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Shygirl, The Breakout London Electro-rap Sensation Who Is Anything But Shy

With her hybrid electro-rap music, stylish Londoner Shygirl tells us about exploring the different aspects of her fierce personality. 2021 is hers for the taking.
Reading time 6 minutes

Don't be fooled by the nickname she's coined for herself: Shygirl doesn't have anything shy about her. You only need to check out one of her songs to be convinced - the nocturnal BB or the intense Slime, among others.

Extroverted, determined, daring and sexy, the London artist is not afraid of anything. She gives free rein to her most radical experiments, akin to Björk or Aphex Twin before her.

“I have never felt the slightest shyness," she admits to us on the phone from her London apartment. "I happen, of course, to have moments of nervousness or apprehension, but it passes very quickly, I force myself to overcome them to move forward. Pretending to have self-confidence ends up giving me real confidence. So when I started looking for a stage name, the term 'shy' attracted me because this concept is totally foreign to me. It's the exact opposite of my personality! ”

Shygirl has had a strong 2020. Even before the release of her ALIAS EP at the end of November, she made several notable appearances in numerous albums such as Arca's Grammy-nominated KiCk i, in queer rapper Zebra Katz's debut LESS IS MOORE.

 

In her seven-track EP, ALIAS, we discover her four alter egos (Baddie, Bonk, Bovine and Bae) who appear in her music in the form of digital avatars. “I've always wanted to explore these variations of my own because they reflect my music, ” she says. "I almost self-dissected those character traits that are expressed most often in me. ”

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This gallery of characters would not be complete without a last first name in “B”, the one written on Shygirl's passport: Blane, a complex young woman from south London, graduated in photography. Before launching her musical career, she went through other full-time experiences, in a design agency and as a booker in a modelling agency. At the time, she wrote down her song ideas or lyrics on public transport, just for herself, without planning to share them. Since coming out as a musician, several lines have been added to her CV: DJ, co-founder of the Nuxxe label (parent company of Coucou Chloé, Oklou and Sega Bodega), director of her own clips, or even as a collaborator of the avant-garde electro. 

Her kaleidoscopic vision of music is not new. When asked about her first  fascination with music, two major works rise to the surface of her memory: the soundtrack of the cartoon The Jungle Book and the thundering single from The Prodigy Firestarter. “Two contrasting elements,” she admits, bursting into laughter. "Strangely, it always calmed me down when I was in a rowdy mood at home. ”

It was her friend Sega Bodega, the buzzy London producer interested in her calm voice and her submachine gun delivery, who pushed her to launch. In 2016, he invited her to sing on a piece he was preparing. The result, titled Want More, actually makes you want to hear more. “To my surprise, everything went very naturally right from the start,” says Shygirl. I didn't have to compromise or change who I am. I try things out, I like this process and by happy coincidence there are other people who also appreciate what I create. I post my new songs as they come, as soon as they're ready. The public therefore sees me evolve in real time, at the same time as I reveal myself to myself. ”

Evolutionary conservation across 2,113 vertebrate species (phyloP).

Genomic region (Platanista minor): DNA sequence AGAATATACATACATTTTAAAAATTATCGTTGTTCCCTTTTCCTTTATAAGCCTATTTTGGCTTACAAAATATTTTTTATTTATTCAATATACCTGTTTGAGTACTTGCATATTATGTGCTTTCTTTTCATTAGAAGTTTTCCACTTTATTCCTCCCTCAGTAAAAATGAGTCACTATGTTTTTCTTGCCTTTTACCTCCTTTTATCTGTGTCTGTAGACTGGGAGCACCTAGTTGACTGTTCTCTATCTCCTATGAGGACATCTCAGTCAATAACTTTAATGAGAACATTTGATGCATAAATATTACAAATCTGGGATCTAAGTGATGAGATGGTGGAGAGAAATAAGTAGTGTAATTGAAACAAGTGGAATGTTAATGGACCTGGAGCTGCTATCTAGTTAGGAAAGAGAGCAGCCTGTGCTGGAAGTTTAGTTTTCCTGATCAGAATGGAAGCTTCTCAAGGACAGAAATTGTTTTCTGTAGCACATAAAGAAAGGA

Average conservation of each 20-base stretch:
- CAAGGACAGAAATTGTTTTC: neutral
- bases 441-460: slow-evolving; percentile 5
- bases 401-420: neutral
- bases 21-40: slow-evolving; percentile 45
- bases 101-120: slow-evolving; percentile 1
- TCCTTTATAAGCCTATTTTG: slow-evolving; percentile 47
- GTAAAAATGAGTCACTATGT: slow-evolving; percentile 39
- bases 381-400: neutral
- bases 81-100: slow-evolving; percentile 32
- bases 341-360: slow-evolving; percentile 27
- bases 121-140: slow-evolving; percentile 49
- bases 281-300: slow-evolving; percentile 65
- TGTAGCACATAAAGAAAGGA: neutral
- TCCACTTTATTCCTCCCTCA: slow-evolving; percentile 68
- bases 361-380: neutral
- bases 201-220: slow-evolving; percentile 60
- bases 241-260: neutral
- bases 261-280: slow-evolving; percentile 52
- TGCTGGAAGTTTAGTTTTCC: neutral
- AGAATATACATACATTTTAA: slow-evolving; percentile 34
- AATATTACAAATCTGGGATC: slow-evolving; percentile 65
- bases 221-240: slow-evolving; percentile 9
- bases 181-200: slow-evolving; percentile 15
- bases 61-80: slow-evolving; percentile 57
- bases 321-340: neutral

Her latest changes illuminate the seven futuristic tracks of EP Alias. Shygirl's detached yet punchy flow mingles with her tunes, infusing a clever mix of all her obsessions, from grime to R&B, rap to acid house, drum'n'bass to pop. The singer likes to feed off collaboration and surrounds herself here with guests such as Sega Bodega and Sophie, who were with her right from the start, but also Karma Kid, Oscar Scheller and Happa. “When it comes to design, I tend to want to do everything,” says Shygirl. Collaborations force me to come out of my shell and provoke a spontaneity that is difficult to achieve for a perfectionist alone in charge. The unforeseen can work wonderfully. It's also interesting to see new ways of working. I want to discover all the possible parameters for my music. My first EP was darker and anguished, I felt like stepping into a room for the first time, seeing if I belonged. With this new EP, I feel more confident and walk around every corner, speaking to different people and making my way through musical styles. ”

This quest for her self also involves the clothes she chooses to wear, with fashion and style as a means of expression. We could hear her music in 2017 for the launch of Kenzo Folio, or more recently, in a Mugler campaign last October. “I have to say that my look was a disaster when I was younger, ” she says with humour. Later, I worked as an assistant to stylist Mischa Notcutt, who is now my Creative Director, and I learned a lot from her. When I feel bad, I make an effort to dress well, for example putting on a GmbH dress that I love, and that helps me feel better. Clothes have that power. Fashion is very important for this very reason, not so much for the trends it dictates, but to help us better understand who we are and what we want to feel."

As free and unbridled as his music, Shygirl should soon take the next step: the preparation of an album that, if it comes to fruition in 2021, could take everything in its path.

 

Casting: Jennifer Eymère
Stylist: Lee Trigg
Stylist assistants: Joy Appiah & Sabira Haque
Photographer: Samuel Ibram
Alterations: Helen Studios
Makeup: Luz Giraldo for Mac Cosmetics & Roman Sam for Fudge

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